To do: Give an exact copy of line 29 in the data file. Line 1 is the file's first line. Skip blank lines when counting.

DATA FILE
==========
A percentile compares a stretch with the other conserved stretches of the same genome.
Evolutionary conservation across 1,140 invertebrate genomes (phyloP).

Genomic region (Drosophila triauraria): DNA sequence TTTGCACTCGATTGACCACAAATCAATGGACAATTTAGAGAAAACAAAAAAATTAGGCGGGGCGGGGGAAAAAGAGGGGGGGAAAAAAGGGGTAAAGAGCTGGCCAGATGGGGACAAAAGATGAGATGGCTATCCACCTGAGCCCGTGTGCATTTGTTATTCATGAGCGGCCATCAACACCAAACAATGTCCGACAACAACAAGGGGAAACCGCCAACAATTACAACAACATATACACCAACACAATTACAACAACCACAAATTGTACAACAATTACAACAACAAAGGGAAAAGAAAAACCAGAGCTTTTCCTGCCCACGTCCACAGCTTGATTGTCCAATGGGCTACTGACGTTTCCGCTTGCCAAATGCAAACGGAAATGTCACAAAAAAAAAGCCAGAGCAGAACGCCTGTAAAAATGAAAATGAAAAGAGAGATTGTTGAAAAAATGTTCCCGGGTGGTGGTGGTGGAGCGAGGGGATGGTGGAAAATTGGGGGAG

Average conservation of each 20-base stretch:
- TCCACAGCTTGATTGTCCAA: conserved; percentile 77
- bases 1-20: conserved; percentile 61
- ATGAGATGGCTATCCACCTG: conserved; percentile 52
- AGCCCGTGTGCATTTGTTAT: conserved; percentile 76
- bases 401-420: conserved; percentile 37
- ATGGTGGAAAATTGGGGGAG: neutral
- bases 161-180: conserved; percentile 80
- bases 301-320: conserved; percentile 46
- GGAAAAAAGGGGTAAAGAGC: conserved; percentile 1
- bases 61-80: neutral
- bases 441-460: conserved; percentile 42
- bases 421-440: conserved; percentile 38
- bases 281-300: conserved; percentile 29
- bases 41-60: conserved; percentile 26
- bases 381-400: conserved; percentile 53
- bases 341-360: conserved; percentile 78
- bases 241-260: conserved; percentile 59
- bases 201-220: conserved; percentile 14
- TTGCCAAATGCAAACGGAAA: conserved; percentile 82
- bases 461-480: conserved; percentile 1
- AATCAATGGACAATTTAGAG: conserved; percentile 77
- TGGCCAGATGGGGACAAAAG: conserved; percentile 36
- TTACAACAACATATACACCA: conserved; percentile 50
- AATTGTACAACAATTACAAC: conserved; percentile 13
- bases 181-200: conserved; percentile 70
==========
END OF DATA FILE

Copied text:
- bases 181-200: conserved; percentile 70